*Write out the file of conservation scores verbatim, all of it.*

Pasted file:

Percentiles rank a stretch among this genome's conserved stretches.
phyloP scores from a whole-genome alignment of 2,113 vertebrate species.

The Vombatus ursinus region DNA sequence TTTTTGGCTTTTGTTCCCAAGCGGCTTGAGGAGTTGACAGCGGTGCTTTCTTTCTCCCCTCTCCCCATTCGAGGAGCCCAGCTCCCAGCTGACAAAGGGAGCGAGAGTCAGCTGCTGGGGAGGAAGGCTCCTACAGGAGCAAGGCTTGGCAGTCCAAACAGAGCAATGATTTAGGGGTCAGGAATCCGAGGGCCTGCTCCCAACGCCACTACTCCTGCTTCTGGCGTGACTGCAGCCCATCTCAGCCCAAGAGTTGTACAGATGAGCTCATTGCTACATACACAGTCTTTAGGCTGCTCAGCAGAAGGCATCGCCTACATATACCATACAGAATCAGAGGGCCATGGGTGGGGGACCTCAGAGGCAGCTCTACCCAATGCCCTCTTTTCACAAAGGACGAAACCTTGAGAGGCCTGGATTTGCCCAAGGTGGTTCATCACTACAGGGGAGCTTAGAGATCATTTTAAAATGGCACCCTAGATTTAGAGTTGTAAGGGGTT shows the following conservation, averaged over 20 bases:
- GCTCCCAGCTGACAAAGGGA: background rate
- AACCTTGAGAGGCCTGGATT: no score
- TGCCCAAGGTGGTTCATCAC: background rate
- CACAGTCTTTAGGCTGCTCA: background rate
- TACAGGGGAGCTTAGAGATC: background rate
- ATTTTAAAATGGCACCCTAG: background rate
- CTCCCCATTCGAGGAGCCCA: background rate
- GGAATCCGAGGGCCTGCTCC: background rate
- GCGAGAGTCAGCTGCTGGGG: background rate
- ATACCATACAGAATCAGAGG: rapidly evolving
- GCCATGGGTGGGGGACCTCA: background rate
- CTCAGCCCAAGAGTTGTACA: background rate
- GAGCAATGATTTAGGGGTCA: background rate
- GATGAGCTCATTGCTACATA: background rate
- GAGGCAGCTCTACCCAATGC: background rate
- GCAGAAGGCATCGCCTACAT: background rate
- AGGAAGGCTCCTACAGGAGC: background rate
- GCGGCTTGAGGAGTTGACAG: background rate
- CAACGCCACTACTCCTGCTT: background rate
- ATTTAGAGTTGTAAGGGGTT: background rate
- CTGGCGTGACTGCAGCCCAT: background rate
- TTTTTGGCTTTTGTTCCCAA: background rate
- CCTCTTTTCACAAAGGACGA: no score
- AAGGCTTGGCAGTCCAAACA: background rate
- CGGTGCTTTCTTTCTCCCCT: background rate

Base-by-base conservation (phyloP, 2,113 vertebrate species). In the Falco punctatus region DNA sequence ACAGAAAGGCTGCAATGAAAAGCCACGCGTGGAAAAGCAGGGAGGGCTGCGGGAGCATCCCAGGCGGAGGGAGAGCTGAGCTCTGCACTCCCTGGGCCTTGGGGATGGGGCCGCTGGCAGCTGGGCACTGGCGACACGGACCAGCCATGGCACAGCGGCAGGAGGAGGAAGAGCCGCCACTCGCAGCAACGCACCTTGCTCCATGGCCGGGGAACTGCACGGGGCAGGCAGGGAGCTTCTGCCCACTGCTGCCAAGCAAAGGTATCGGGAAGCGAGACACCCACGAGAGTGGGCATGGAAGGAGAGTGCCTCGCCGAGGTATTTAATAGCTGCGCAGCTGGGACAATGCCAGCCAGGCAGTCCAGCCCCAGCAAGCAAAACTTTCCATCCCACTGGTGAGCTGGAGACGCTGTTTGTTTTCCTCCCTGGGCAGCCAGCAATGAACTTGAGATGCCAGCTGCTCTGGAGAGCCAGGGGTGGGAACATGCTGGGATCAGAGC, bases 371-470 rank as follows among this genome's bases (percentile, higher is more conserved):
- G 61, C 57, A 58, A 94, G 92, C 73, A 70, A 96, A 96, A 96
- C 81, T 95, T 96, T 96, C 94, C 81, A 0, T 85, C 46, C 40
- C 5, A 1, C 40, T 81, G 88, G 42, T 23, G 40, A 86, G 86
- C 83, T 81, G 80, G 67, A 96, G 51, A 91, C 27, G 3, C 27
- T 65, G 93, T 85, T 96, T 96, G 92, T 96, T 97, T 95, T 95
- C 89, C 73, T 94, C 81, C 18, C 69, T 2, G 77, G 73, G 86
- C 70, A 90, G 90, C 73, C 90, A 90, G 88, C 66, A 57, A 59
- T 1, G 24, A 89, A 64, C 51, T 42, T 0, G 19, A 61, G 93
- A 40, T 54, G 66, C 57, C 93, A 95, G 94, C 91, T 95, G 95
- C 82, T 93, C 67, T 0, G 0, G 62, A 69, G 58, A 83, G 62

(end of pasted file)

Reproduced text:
Percentiles rank a stretch among this genome's conserved stretches.
phyloP scores from a whole-genome alignment of 2,113 vertebrate species.

The Vombatus ursinus region DNA sequence TTTTTGGCTTTTGTTCCCAAGCGGCTTGAGGAGTTGACAGCGGTGCTTTCTTTCTCCCCTCTCCCCATTCGAGGAGCCCAGCTCCCAGCTGACAAAGGGAGCGAGAGTCAGCTGCTGGGGAGGAAGGCTCCTACAGGAGCAAGGCTTGGCAGTCCAAACAGAGCAATGATTTAGGGGTCAGGAATCCGAGGGCCTGCTCCCAACGCCACTACTCCTGCTTCTGGCGTGACTGCAGCCCATCTCAGCCCAAGAGTTGTACAGATGAGCTCATTGCTACATACACAGTCTTTAGGCTGCTCAGCAGAAGGCATCGCCTACATATACCATACAGAATCAGAGGGCCATGGGTGGGGGACCTCAGAGGCAGCTCTACCCAATGCCCTCTTTTCACAAAGGACGAAACCTTGAGAGGCCTGGATTTGCCCAAGGTGGTTCATCACTACAGGGGAGCTTAGAGATCATTTTAAAATGGCACCCTAGATTTAGAGTTGTAAGGGGTT shows the following conservation, averaged over 20 bases:
- GCTCCCAGCTGACAAAGGGA: background rate
- AACCTTGAGAGGCCTGGATT: no score
- TGCCCAAGGTGGTTCATCAC: background rate
- CACAGTCTTTAGGCTGCTCA: background rate
- TACAGGGGAGCTTAGAGATC: background rate
- ATTTTAAAATGGCACCCTAG: background rate
- CTCCCCATTCGAGGAGCCCA: background rate
- GGAATCCGAGGGCCTGCTCC: background rate
- GCGAGAGTCAGCTGCTGGGG: background rate
- ATACCATACAGAATCAGAGG: rapidly evolving
- GCCATGGGTGGGGGACCTCA: background rate
- CTCAGCCCAAGAGTTGTACA: background rate
- GAGCAATGATTTAGGGGTCA: background rate
- GATGAGCTCATTGCTACATA: background rate
- GAGGCAGCTCTACCCAATGC: background rate
- GCAGAAGGCATCGCCTACAT: background rate
- AGGAAGGCTCCTACAGGAGC: background rate
- GCGGCTTGAGGAGTTGACAG: background rate
- CAACGCCACTACTCCTGCTT: background rate
- ATTTAGAGTTGTAAGGGGTT: background rate
- CTGGCGTGACTGCAGCCCAT: background rate
- TTTTTGGCTTTTGTTCCCAA: background rate
- CCTCTTTTCACAAAGGACGA: no score
- AAGGCTTGGCAGTCCAAACA: background rate
- CGGTGCTTTCTTTCTCCCCT: background rate

Base-by-base conservation (phyloP, 2,113 vertebrate species). In the Falco punctatus region DNA sequence ACAGAAAGGCTGCAATGAAAAGCCACGCGTGGAAAAGCAGGGAGGGCTGCGGGAGCATCCCAGGCGGAGGGAGAGCTGAGCTCTGCACTCCCTGGGCCTTGGGGATGGGGCCGCTGGCAGCTGGGCACTGGCGACACGGACCAGCCATGGCACAGCGGCAGGAGGAGGAAGAGCCGCCACTCGCAGCAACGCACCTTGCTCCATGGCCGGGGAACTGCACGGGGCAGGCAGGGAGCTTCTGCCCACTGCTGCCAAGCAAAGGTATCGGGAAGCGAGACACCCACGAGAGTGGGCATGGAAGGAGAGTGCCTCGCCGAGGTATTTAATAGCTGCGCAGCTGGGACAATGCCAGCCAGGCAGTCCAGCCCCAGCAAGCAAAACTTTCCATCCCACTGGTGAGCTGGAGACGCTGTTTGTTTTCCTCCCTGGGCAGCCAGCAATGAACTTGAGATGCCAGCTGCTCTGGAGAGCCAGGGGTGGGAACATGCTGGGATCAGAGC, bases 371-470 rank as follows among this genome's bases (percentile, higher is more conserved):
- G 61, C 57, A 58, A 94, G 92, C 73, A 70, A 96, A 96, A 96
- C 81, T 95, T 96, T 96, C 94, C 81, A 0, T 85, C 46, C 40
- C 5, A 1, C 40, T 81, G 88, G 42, T 23, G 40, A 86, G 86
- C 83, T 81, G 80, G 67, A 96, G 51, A 91, C 27, G 3, C 27
- T 65, G 93, T 85, T 96, T 96, G 92, T 96, T 97, T 95, T 95
- C 89, C 73, T 94, C 81, C 18, C 69, T 2, G 77, G 73, G 86
- C 70, A 90, G 90, C 73, C 90, A 90, G 88, C 66, A 57, A 59
- T 1, G 24, A 89, A 64, C 51, T 42, T 0, G 19, A 61, G 93
- A 40, T 54, G 66, C 57, C 93, A 95, G 94, C 91, T 95, G 95
- C 82, T 93, C 67, T 0, G 0, G 62, A 69, G 58, A 83, G 62